King Manuel I of Portugal had a complex religious policy that reflected the political and social dynamics of his time. While he was personally devout and invested a significant portion of Portuguese income in missionary activities and the construction of religious buildings, his treatment of different religious groups varied. Initially, Manuel's relationship with the Portuguese Jews was positive, as he released all Jews who had been made captive during the reign of his predecessor, John II. However, his desire to marry Infanta Isabella of Aragon, whose parents had expelled the Jews from Spain in 1492, led to a shift in his stance. In the marriage contract, Manuel agreed to persecute the Jews of Portugal.

In December 1496, a decree was issued that forced all Jews in Portugal to convert to Christianity or leave the country without their children. The expulsion of Jews from Portugal marked the end of their presence in the country. Those who chose expulsion were met with attempts at coercion and promises of baptism by clerics and soldiers when they arrived at the port in Lisbon. This policy resulted in the forced conversion of many Jews, who became known as "New Christians." A grace period of thirty years was granted to the converted Jews and their descendants, during which no inquiries into their faith were allowed. However, this grace period eventually ended in 1534. The Lisbon massacre of 1506, in which thousands of accused Jews were murdered, further exemplified the persecution faced by this community during Manuel's reign.

Additionally, Manuel I ordered the expulsion of Muslims from Portugal and put pressure on Ferdinand and Isabella of Spain to end the toleration of Islam in their own kingdom. These actions indicate Manuel's determination to establish a unified Christian identity within his realm. By expelling Jews and Muslims, Manuel aimed to consolidate religious homogeneity and align Portugal with the religious policies of other European powers at the time. Despite his religious fervor and efforts to promote missionary activities, Manuel's policies towards non-Christian communities were marked by discrimination and persecution, reflecting the prevailing attitudes of the period.

King Manuel I's reign coincided with the Portuguese Renaissance, characterized by a flourishing of arts, literature, and architecture. Manuel was a great patron of the arts and sponsored numerous Portuguese intellectuals and artists. Among them was playwright Gil Vicente, known as the father of Portuguese and Spanish theatre. Manuel's support for the arts led to significant cultural and literary achievements during his reign.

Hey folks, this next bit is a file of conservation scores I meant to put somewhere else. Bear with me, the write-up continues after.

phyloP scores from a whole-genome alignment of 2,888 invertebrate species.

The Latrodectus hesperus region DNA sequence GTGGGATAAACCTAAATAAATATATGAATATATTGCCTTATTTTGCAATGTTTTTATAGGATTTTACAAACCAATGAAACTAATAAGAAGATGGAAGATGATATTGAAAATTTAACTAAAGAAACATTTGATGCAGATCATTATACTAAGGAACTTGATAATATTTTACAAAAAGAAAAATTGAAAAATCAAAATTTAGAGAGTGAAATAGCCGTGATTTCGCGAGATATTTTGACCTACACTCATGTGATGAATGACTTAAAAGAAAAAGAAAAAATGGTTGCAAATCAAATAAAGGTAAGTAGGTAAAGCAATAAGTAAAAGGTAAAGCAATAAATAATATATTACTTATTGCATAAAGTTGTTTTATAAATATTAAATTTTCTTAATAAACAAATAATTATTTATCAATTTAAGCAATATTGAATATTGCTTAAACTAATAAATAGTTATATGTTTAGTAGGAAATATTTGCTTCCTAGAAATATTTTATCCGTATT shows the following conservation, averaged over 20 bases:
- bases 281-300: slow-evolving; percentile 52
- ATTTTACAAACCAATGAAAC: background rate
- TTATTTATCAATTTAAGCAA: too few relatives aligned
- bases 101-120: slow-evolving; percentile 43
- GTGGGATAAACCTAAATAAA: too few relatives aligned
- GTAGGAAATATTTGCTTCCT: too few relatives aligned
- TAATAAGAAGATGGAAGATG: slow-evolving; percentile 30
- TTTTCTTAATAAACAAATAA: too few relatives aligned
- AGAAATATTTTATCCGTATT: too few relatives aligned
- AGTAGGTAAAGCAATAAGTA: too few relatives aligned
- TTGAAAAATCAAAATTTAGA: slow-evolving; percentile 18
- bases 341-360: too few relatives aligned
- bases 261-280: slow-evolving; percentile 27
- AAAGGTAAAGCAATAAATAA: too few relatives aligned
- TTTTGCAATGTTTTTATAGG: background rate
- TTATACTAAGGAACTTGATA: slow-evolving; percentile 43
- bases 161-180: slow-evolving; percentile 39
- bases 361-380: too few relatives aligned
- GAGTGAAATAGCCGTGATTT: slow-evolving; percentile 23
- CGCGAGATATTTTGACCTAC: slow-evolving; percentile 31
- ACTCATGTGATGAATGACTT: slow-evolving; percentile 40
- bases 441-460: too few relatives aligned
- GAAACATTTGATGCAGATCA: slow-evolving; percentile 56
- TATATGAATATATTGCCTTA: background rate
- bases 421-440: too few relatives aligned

The Manueline style, named after the king, became Portugal's national architecture. This architectural style incorporated elements of late Gothic, Renaissance, and Moorish influences, resulting in intricate and ornate designs. Examples of the Manueline style can be seen in iconic structures such as the Monastery of Jerónimos and the Belém Tower.

King Manuel I, a significant figure in Portuguese history, met his demise in December 1521, amidst a tumultuous period for Lisbon. As the city grappled with the devastating Black Plague outbreak, Manuel and his court found themselves confined within the walls of Ribeira Palace. It was within this quarantine that the king began experiencing symptoms of a severe fever, which progressively debilitated him. Sadly, on the 13th of December, at the age of 52, King Manuel I passed away, leaving behind a legacy that would be carried forward by his successor, his son John III of Portugal.

The news of Manuel's death reverberated throughout the nation, casting a somber veil over the capital. The following day, his body, lovingly enshrined in a black velvet-draped coffin, was transported to the Belém district of Lisbon. The funeral procession was a grand affair, attracting throngs of mourners who came to pay their respects to the departed monarch. As the procession advanced, the air filled with a palpable sense of grief and reverence for the ruler who had guided the nation through both prosperity and turmoil.

Temporarily laid to rest at Restelo Church, Manuel's final resting place was destined to be the royal pantheon of the House of Aviz, nestled within the grandeur of Jerónimos Monastery. In 1551, his mortal remains, accompanied by those of his second wife Maria of Aragon, were transferred to their permanent abode at the monastery. In an intimate ceremony attended solely by the royal family and the Portuguese nobility, four distinguished nobles of the realm, including the Duke of Braganza, the Duke of Coimbra, and the Marquis of Vila Real, solemnly undertook the responsibility of interring the coffin.

King Manuel I's death marked the end of an era, leaving behind a mixed legacy characterized by his religious policies and ambitious endeavors. As Portugal mourned the loss of its ruler, the nation stood poised on the precipice of a new chapter, ready to be penned by the hand of his successor. The passing of the crown from father to son would usher in a period of further exploration, political maneuvering, and cultural achievements that would shape the course of Portuguese history. Though Manuel's mortal remains found their eternal repose within the hallowed walls of Jerónimos Monastery, his impact on Portugal's past and future continues to resonate to this day.